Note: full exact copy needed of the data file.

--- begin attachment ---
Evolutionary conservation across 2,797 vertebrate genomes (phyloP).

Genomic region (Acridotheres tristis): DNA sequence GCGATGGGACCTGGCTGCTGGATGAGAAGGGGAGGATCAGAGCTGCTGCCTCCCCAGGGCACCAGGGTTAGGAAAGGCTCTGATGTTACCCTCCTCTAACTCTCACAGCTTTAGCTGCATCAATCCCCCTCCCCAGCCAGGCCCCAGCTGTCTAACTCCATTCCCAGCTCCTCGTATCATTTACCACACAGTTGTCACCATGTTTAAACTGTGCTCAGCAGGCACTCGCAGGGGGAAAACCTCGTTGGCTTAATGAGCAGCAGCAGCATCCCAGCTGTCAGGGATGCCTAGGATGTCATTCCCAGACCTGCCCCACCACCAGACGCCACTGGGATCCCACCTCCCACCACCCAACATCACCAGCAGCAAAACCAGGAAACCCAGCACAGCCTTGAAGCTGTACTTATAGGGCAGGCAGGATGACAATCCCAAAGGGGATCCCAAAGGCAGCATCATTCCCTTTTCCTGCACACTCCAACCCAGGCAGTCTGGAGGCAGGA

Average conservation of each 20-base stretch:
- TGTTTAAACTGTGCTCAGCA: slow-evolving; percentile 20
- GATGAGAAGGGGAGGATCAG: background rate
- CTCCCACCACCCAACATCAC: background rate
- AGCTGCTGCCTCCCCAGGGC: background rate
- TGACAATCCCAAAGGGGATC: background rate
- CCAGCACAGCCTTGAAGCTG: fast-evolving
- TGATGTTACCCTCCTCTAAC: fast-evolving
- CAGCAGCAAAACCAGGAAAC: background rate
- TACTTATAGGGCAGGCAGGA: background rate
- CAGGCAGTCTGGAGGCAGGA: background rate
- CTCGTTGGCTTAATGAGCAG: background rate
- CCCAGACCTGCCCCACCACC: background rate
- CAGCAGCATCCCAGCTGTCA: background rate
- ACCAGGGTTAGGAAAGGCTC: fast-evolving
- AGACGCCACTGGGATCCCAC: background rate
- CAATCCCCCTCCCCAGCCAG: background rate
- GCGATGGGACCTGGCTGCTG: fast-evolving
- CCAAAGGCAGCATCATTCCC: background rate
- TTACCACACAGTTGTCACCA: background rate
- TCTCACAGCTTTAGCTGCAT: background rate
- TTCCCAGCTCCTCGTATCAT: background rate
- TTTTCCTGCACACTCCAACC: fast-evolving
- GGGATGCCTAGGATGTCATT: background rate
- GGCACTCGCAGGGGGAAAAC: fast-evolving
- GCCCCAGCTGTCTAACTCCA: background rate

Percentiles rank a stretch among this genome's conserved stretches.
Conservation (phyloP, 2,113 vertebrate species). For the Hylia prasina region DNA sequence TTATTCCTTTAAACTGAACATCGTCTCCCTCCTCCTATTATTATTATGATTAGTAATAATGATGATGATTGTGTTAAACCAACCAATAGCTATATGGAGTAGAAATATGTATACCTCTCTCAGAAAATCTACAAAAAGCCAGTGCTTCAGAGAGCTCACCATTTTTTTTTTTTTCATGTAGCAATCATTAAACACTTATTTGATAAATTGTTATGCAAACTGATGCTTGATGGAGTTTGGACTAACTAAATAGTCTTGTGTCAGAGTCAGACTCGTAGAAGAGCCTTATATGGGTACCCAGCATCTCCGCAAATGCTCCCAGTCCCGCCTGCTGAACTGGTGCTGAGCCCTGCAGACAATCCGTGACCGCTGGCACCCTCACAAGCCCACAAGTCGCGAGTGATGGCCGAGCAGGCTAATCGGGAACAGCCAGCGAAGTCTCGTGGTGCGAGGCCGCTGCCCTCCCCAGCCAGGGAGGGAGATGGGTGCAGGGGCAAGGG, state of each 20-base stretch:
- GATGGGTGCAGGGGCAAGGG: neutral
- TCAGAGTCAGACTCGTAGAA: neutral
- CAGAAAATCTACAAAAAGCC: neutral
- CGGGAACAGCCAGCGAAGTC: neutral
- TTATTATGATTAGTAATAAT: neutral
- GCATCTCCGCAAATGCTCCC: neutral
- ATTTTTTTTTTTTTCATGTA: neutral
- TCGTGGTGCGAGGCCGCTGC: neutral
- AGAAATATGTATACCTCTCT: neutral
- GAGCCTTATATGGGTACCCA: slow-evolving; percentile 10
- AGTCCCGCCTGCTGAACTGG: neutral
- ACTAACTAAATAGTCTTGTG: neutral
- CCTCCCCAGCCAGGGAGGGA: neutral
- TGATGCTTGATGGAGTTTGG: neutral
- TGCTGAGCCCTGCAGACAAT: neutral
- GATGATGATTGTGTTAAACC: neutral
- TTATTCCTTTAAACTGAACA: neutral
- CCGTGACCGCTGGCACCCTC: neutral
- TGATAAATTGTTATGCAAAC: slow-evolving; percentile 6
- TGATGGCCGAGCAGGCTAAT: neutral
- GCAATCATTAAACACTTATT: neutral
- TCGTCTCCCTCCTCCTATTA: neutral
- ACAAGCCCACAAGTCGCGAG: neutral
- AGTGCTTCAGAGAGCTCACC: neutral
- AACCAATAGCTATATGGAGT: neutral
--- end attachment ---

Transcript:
Evolutionary conservation across 2,797 vertebrate genomes (phyloP).

Genomic region (Acridotheres tristis): DNA sequence GCGATGGGACCTGGCTGCTGGATGAGAAGGGGAGGATCAGAGCTGCTGCCTCCCCAGGGCACCAGGGTTAGGAAAGGCTCTGATGTTACCCTCCTCTAACTCTCACAGCTTTAGCTGCATCAATCCCCCTCCCCAGCCAGGCCCCAGCTGTCTAACTCCATTCCCAGCTCCTCGTATCATTTACCACACAGTTGTCACCATGTTTAAACTGTGCTCAGCAGGCACTCGCAGGGGGAAAACCTCGTTGGCTTAATGAGCAGCAGCAGCATCCCAGCTGTCAGGGATGCCTAGGATGTCATTCCCAGACCTGCCCCACCACCAGACGCCACTGGGATCCCACCTCCCACCACCCAACATCACCAGCAGCAAAACCAGGAAACCCAGCACAGCCTTGAAGCTGTACTTATAGGGCAGGCAGGATGACAATCCCAAAGGGGATCCCAAAGGCAGCATCATTCCCTTTTCCTGCACACTCCAACCCAGGCAGTCTGGAGGCAGGA

Average conservation of each 20-base stretch:
- TGTTTAAACTGTGCTCAGCA: slow-evolving; percentile 20
- GATGAGAAGGGGAGGATCAG: background rate
- CTCCCACCACCCAACATCAC: background rate
- AGCTGCTGCCTCCCCAGGGC: background rate
- TGACAATCCCAAAGGGGATC: background rate
- CCAGCACAGCCTTGAAGCTG: fast-evolving
- TGATGTTACCCTCCTCTAAC: fast-evolving
- CAGCAGCAAAACCAGGAAAC: background rate
- TACTTATAGGGCAGGCAGGA: background rate
- CAGGCAGTCTGGAGGCAGGA: background rate
- CTCGTTGGCTTAATGAGCAG: background rate
- CCCAGACCTGCCCCACCACC: background rate
- CAGCAGCATCCCAGCTGTCA: background rate
- ACCAGGGTTAGGAAAGGCTC: fast-evolving
- AGACGCCACTGGGATCCCAC: background rate
- CAATCCCCCTCCCCAGCCAG: background rate
- GCGATGGGACCTGGCTGCTG: fast-evolving
- CCAAAGGCAGCATCATTCCC: background rate
- TTACCACACAGTTGTCACCA: background rate
- TCTCACAGCTTTAGCTGCAT: background rate
- TTCCCAGCTCCTCGTATCAT: background rate
- TTTTCCTGCACACTCCAACC: fast-evolving
- GGGATGCCTAGGATGTCATT: background rate
- GGCACTCGCAGGGGGAAAAC: fast-evolving
- GCCCCAGCTGTCTAACTCCA: background rate

Percentiles rank a stretch among this genome's conserved stretches.
Conservation (phyloP, 2,113 vertebrate species). For the Hylia prasina region DNA sequence TTATTCCTTTAAACTGAACATCGTCTCCCTCCTCCTATTATTATTATGATTAGTAATAATGATGATGATTGTGTTAAACCAACCAATAGCTATATGGAGTAGAAATATGTATACCTCTCTCAGAAAATCTACAAAAAGCCAGTGCTTCAGAGAGCTCACCATTTTTTTTTTTTTCATGTAGCAATCATTAAACACTTATTTGATAAATTGTTATGCAAACTGATGCTTGATGGAGTTTGGACTAACTAAATAGTCTTGTGTCAGAGTCAGACTCGTAGAAGAGCCTTATATGGGTACCCAGCATCTCCGCAAATGCTCCCAGTCCCGCCTGCTGAACTGGTGCTGAGCCCTGCAGACAATCCGTGACCGCTGGCACCCTCACAAGCCCACAAGTCGCGAGTGATGGCCGAGCAGGCTAATCGGGAACAGCCAGCGAAGTCTCGTGGTGCGAGGCCGCTGCCCTCCCCAGCCAGGGAGGGAGATGGGTGCAGGGGCAAGGG, state of each 20-base stretch:
- GATGGGTGCAGGGGCAAGGG: neutral
- TCAGAGTCAGACTCGTAGAA: neutral
- CAGAAAATCTACAAAAAGCC: neutral
- CGGGAACAGCCAGCGAAGTC: neutral
- TTATTATGATTAGTAATAAT: neutral
- GCATCTCCGCAAATGCTCCC: neutral
- ATTTTTTTTTTTTTCATGTA: neutral
- TCGTGGTGCGAGGCCGCTGC: neutral
- AGAAATATGTATACCTCTCT: neutral
- GAGCCTTATATGGGTACCCA: slow-evolving; percentile 10
- AGTCCCGCCTGCTGAACTGG: neutral
- ACTAACTAAATAGTCTTGTG: neutral
- CCTCCCCAGCCAGGGAGGGA: neutral
- TGATGCTTGATGGAGTTTGG: neutral
- TGCTGAGCCCTGCAGACAAT: neutral
- GATGATGATTGTGTTAAACC: neutral
- TTATTCCTTTAAACTGAACA: neutral
- CCGTGACCGCTGGCACCCTC: neutral
- TGATAAATTGTTATGCAAAC: slow-evolving; percentile 6
- TGATGGCCGAGCAGGCTAAT: neutral
- GCAATCATTAAACACTTATT: neutral
- TCGTCTCCCTCCTCCTATTA: neutral
- ACAAGCCCACAAGTCGCGAG: neutral
- AGTGCTTCAGAGAGCTCACC: neutral
- AACCAATAGCTATATGGAGT: neutral